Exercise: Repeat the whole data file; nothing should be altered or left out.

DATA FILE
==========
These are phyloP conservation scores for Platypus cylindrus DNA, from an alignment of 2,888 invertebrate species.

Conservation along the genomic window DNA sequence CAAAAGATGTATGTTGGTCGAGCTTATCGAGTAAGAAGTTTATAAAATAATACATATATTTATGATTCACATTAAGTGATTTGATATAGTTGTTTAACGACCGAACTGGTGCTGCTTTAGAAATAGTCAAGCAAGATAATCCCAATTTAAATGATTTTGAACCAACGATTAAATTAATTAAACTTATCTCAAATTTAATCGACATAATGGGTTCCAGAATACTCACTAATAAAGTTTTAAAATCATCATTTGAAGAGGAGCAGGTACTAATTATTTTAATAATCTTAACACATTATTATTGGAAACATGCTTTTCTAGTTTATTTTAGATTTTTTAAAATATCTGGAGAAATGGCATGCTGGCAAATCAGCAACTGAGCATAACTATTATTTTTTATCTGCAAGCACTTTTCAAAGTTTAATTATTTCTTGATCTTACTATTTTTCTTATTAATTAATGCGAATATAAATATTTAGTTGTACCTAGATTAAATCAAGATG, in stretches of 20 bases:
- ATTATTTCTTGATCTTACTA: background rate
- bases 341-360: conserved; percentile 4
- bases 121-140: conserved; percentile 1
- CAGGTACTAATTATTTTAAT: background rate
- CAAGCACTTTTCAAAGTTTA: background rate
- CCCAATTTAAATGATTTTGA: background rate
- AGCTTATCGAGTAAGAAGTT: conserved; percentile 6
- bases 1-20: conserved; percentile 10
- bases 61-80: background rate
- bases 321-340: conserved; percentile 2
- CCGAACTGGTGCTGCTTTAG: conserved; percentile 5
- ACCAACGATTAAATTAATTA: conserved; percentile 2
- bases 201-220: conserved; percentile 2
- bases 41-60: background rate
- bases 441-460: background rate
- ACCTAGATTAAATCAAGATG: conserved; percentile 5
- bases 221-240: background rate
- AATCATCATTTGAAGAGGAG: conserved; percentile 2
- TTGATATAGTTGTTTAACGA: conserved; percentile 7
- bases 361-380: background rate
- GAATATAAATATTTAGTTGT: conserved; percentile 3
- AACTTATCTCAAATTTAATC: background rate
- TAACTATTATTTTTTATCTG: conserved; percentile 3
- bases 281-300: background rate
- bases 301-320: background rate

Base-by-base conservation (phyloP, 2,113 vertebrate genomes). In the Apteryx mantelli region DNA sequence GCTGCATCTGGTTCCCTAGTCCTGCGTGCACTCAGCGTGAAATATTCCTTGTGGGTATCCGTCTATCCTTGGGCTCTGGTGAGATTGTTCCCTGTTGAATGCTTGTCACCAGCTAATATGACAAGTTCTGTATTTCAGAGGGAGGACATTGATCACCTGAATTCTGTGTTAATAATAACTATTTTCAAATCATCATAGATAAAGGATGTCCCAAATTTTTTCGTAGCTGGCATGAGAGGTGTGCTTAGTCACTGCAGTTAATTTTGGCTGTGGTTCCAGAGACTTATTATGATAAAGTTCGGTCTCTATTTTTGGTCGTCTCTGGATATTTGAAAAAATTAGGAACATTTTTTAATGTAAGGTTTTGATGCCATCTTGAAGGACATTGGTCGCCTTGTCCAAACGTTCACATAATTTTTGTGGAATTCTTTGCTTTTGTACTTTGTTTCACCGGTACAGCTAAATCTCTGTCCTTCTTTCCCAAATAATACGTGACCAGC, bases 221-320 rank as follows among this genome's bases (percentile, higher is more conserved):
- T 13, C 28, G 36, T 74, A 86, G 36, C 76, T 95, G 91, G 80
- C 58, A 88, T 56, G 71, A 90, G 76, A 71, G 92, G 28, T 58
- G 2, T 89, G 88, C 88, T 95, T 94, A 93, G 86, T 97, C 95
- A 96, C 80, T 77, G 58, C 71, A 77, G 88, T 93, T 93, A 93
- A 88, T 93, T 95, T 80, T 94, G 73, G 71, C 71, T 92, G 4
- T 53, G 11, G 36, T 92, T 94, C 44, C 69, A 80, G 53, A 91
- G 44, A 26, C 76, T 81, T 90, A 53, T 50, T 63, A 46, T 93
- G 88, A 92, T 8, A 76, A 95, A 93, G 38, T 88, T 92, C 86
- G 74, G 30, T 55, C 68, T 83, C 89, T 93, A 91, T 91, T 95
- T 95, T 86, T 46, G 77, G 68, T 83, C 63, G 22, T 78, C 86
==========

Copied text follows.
These are phyloP conservation scores for Platypus cylindrus DNA, from an alignment of 2,888 invertebrate species.

Conservation along the genomic window DNA sequence CAAAAGATGTATGTTGGTCGAGCTTATCGAGTAAGAAGTTTATAAAATAATACATATATTTATGATTCACATTAAGTGATTTGATATAGTTGTTTAACGACCGAACTGGTGCTGCTTTAGAAATAGTCAAGCAAGATAATCCCAATTTAAATGATTTTGAACCAACGATTAAATTAATTAAACTTATCTCAAATTTAATCGACATAATGGGTTCCAGAATACTCACTAATAAAGTTTTAAAATCATCATTTGAAGAGGAGCAGGTACTAATTATTTTAATAATCTTAACACATTATTATTGGAAACATGCTTTTCTAGTTTATTTTAGATTTTTTAAAATATCTGGAGAAATGGCATGCTGGCAAATCAGCAACTGAGCATAACTATTATTTTTTATCTGCAAGCACTTTTCAAAGTTTAATTATTTCTTGATCTTACTATTTTTCTTATTAATTAATGCGAATATAAATATTTAGTTGTACCTAGATTAAATCAAGATG, in stretches of 20 bases:
- ATTATTTCTTGATCTTACTA: background rate
- bases 341-360: conserved; percentile 4
- bases 121-140: conserved; percentile 1
- CAGGTACTAATTATTTTAAT: background rate
- CAAGCACTTTTCAAAGTTTA: background rate
- CCCAATTTAAATGATTTTGA: background rate
- AGCTTATCGAGTAAGAAGTT: conserved; percentile 6
- bases 1-20: conserved; percentile 10
- bases 61-80: background rate
- bases 321-340: conserved; percentile 2
- CCGAACTGGTGCTGCTTTAG: conserved; percentile 5
- ACCAACGATTAAATTAATTA: conserved; percentile 2
- bases 201-220: conserved; percentile 2
- bases 41-60: background rate
- bases 441-460: background rate
- ACCTAGATTAAATCAAGATG: conserved; percentile 5
- bases 221-240: background rate
- AATCATCATTTGAAGAGGAG: conserved; percentile 2
- TTGATATAGTTGTTTAACGA: conserved; percentile 7
- bases 361-380: background rate
- GAATATAAATATTTAGTTGT: conserved; percentile 3
- AACTTATCTCAAATTTAATC: background rate
- TAACTATTATTTTTTATCTG: conserved; percentile 3
- bases 281-300: background rate
- bases 301-320: background rate

Base-by-base conservation (phyloP, 2,113 vertebrate genomes). In the Apteryx mantelli region DNA sequence GCTGCATCTGGTTCCCTAGTCCTGCGTGCACTCAGCGTGAAATATTCCTTGTGGGTATCCGTCTATCCTTGGGCTCTGGTGAGATTGTTCCCTGTTGAATGCTTGTCACCAGCTAATATGACAAGTTCTGTATTTCAGAGGGAGGACATTGATCACCTGAATTCTGTGTTAATAATAACTATTTTCAAATCATCATAGATAAAGGATGTCCCAAATTTTTTCGTAGCTGGCATGAGAGGTGTGCTTAGTCACTGCAGTTAATTTTGGCTGTGGTTCCAGAGACTTATTATGATAAAGTTCGGTCTCTATTTTTGGTCGTCTCTGGATATTTGAAAAAATTAGGAACATTTTTTAATGTAAGGTTTTGATGCCATCTTGAAGGACATTGGTCGCCTTGTCCAAACGTTCACATAATTTTTGTGGAATTCTTTGCTTTTGTACTTTGTTTCACCGGTACAGCTAAATCTCTGTCCTTCTTTCCCAAATAATACGTGACCAGC, bases 221-320 rank as follows among this genome's bases (percentile, higher is more conserved):
- T 13, C 28, G 36, T 74, A 86, G 36, C 76, T 95, G 91, G 80
- C 58, A 88, T 56, G 71, A 90, G 76, A 71, G 92, G 28, T 58
- G 2, T 89, G 88, C 88, T 95, T 94, A 93, G 86, T 97, C 95
- A 96, C 80, T 77, G 58, C 71, A 77, G 88, T 93, T 93, A 93
- A 88, T 93, T 95, T 80, T 94, G 73, G 71, C 71, T 92, G 4
- T 53, G 11, G 36, T 92, T 94, C 44, C 69, A 80, G 53, A 91
- G 44, A 26, C 76, T 81, T 90, A 53, T 50, T 63, A 46, T 93
- G 88, A 92, T 8, A 76, A 95, A 93, G 38, T 88, T 92, C 86
- G 74, G 30, T 55, C 68, T 83, C 89, T 93, A 91, T 91, T 95
- T 95, T 86, T 46, G 77, G 68, T 83, C 63, G 22, T 78, C 86